Cambridge students have successfully boycotted the NSS three years in a row! All finalists will received an email asking them to fill out the National Student Survey. But the survey data is used to prop up the marketisation of education, making universities businesses and students consumers. Cambridge SU is asking students not to complete the NSS, and join the boycott!

All you need to do is ignore the emails asking you to fill in the survey. You can also opt-out of survey reminders or withdraw your response if you’ve already done it (see below for more info about how).

 

Why Boycott?

The results of the NSS are used to pit universities against each other in rankings and create a competitive market in higher education, which turns students into passive consumers and damages the quality of education we receive by forcing universities to pour money into marketing and superficial or misguided changes that drive up "satisfaction" statistics without tackling real structural issues. These changes have already been hugely damaging to students and also put several universities at financial risk, and students shouldn't let their voice been a part of it.

There are also serious concerns about the quality of the data, which has been shown to disadvantage women and BME academics as well as discourage innovative teaching. The university has many other ways of getting feedback from students and hearing their views, including student representatives like J/MCRs, Faculty Reps and Cambridge SU.

A boycott sends a strong message that we stand against the government's approach to universities, which is doing real harm to the higher education system. Our boycott has successfully made the NSS data for our university un-usable for the last three years, and boycott campaigns have been mentioned in parliamentary committees and the House of Lords.

 

How do I opt out of the NSS?

Want to boycott, but reminder emails really getting on your nerves? You can opt out! Just follow this link  or go to thestudentsurvey.com/faqs, scroll right down to "Privacy and Data Protection" and follow the instructions to opt out.

 

I’ve already filled out the NSS - can I withdraw my response?

Yes! All you need to do is send a quick email to thestudentsurvey@ipsos.com including your name and University, and your response can’t be used.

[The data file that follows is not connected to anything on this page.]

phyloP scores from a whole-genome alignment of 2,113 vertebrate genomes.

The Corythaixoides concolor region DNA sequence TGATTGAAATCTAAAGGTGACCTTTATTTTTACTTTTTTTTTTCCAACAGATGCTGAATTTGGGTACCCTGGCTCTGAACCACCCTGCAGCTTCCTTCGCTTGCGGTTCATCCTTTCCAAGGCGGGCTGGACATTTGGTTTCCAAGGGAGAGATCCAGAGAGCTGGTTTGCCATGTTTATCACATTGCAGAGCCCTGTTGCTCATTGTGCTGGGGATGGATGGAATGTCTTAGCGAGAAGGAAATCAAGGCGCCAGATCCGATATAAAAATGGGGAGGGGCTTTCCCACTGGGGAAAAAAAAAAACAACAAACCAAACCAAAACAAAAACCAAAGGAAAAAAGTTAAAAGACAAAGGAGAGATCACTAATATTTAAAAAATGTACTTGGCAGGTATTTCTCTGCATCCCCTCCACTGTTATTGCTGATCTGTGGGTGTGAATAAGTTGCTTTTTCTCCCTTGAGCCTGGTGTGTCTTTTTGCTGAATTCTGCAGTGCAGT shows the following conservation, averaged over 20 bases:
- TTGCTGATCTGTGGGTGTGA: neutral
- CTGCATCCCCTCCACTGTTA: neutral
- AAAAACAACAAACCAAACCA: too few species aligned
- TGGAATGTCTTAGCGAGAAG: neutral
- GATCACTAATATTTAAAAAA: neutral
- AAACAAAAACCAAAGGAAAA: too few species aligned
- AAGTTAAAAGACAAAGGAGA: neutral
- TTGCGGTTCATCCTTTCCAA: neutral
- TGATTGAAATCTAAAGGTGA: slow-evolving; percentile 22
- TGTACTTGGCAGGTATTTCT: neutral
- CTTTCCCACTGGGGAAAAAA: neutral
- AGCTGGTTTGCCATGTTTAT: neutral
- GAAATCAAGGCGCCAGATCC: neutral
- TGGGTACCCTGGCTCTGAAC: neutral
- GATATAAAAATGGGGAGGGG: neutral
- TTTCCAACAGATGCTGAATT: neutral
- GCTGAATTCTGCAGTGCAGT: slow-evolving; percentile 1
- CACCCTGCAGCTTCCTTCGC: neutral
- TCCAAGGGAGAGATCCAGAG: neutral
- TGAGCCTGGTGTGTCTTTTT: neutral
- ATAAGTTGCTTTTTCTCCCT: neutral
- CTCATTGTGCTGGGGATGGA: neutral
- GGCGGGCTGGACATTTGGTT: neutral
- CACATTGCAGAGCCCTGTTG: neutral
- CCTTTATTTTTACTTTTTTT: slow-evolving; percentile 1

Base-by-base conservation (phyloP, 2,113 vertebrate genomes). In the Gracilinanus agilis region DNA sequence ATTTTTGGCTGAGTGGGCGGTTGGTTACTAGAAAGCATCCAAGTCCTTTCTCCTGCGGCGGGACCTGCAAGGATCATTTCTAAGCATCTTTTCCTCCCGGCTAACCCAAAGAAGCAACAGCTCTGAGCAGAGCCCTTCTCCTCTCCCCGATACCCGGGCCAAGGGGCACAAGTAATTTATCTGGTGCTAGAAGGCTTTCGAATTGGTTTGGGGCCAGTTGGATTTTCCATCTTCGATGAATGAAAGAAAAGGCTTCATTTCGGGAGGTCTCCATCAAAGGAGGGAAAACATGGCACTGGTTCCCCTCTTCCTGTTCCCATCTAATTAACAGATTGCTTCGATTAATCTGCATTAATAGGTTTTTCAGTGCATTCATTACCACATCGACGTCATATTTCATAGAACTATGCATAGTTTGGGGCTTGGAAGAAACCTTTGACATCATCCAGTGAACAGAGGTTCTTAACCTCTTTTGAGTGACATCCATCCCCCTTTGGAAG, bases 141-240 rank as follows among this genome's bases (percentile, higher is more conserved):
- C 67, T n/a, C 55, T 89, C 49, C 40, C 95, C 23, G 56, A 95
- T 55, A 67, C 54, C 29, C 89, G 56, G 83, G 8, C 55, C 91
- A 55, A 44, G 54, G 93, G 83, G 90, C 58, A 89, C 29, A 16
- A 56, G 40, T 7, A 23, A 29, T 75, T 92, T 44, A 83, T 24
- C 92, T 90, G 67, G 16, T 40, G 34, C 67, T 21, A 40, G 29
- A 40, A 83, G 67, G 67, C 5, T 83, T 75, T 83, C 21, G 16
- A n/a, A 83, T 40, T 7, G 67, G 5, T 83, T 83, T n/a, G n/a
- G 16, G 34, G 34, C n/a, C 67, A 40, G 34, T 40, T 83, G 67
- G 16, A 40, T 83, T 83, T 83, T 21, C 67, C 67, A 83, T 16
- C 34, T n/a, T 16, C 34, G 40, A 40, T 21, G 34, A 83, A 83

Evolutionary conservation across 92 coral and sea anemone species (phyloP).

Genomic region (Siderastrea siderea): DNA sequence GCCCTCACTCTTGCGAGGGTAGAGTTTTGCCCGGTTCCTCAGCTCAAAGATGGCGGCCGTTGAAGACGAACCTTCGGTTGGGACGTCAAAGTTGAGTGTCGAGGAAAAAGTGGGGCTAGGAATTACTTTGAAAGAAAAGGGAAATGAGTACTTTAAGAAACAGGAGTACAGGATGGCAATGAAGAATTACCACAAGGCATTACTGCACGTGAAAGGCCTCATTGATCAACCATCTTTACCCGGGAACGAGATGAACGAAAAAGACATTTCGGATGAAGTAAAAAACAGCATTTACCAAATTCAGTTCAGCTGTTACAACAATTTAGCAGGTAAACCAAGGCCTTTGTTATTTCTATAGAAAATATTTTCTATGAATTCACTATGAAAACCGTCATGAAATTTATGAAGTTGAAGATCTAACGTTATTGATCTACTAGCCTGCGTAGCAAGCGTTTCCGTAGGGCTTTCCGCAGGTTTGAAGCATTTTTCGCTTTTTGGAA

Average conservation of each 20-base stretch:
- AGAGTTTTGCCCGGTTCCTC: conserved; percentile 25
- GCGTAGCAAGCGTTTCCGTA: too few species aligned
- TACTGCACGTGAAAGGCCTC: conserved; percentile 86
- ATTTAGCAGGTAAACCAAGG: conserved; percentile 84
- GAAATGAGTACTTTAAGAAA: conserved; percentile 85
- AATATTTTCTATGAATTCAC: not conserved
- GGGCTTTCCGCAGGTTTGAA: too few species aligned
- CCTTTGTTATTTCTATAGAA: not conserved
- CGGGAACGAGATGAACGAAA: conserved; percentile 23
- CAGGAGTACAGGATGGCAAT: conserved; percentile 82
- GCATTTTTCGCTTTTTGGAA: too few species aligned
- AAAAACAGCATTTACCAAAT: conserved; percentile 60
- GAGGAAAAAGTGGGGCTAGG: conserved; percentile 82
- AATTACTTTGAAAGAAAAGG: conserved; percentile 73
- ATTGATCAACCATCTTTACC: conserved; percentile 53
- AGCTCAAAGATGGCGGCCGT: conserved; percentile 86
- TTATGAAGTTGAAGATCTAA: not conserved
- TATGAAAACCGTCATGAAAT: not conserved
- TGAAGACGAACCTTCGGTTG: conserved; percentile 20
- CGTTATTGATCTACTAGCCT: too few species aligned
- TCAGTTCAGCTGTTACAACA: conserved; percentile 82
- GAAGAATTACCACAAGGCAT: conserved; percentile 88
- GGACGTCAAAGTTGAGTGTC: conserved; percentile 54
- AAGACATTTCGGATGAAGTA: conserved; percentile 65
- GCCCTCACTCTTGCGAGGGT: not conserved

How many people have to boycott for it to work?

It’s hard to know, but in short we need about 600 finalists to take part in the boycott.

Ipsos Mori, the pollsters administering the NSS, do not publish data from institutions with a response rate under 50%. The data becomes invalid and cannot be used.

There are about 3500 final year undergraduates at Cambridge. 66% of students completed the survey in 2016, (the last year we didn’t boycott) so about 2300 people. We need less than about 1700 students to complete it, so in order to succeed, and based on previous response rates, at least 600 students need to consciously choose not to complete the survey for the boycott to work.

Last year the response rate was less than 18%, so we have a good base to work from.

 

How can I make my views known to the university without the NSS?

The University does take student feedback seriously, but the NSS is far from the only or the best way to express your views. One great way of making change at a department level is completing end of term or end of year feedback forms which are considered by Departments and Faculties in shaping course content and delivery, or talking to your faculty/department rep.

Another positive way of expressing your views to the University is nominating someone in Cambridge SU's Student-Led Teaching Awards. The report from that detailing what students consider excellent teaching and student support is seen by some of the most senior Cambridge committees.

Finally, if you have a specific issue with your teaching or support which you would like to see addressed you can always contact Esme at esme.cavendish@cambridgesu.co.uk and we'll make sure to bring it up with our University contacts or refer you to the right person.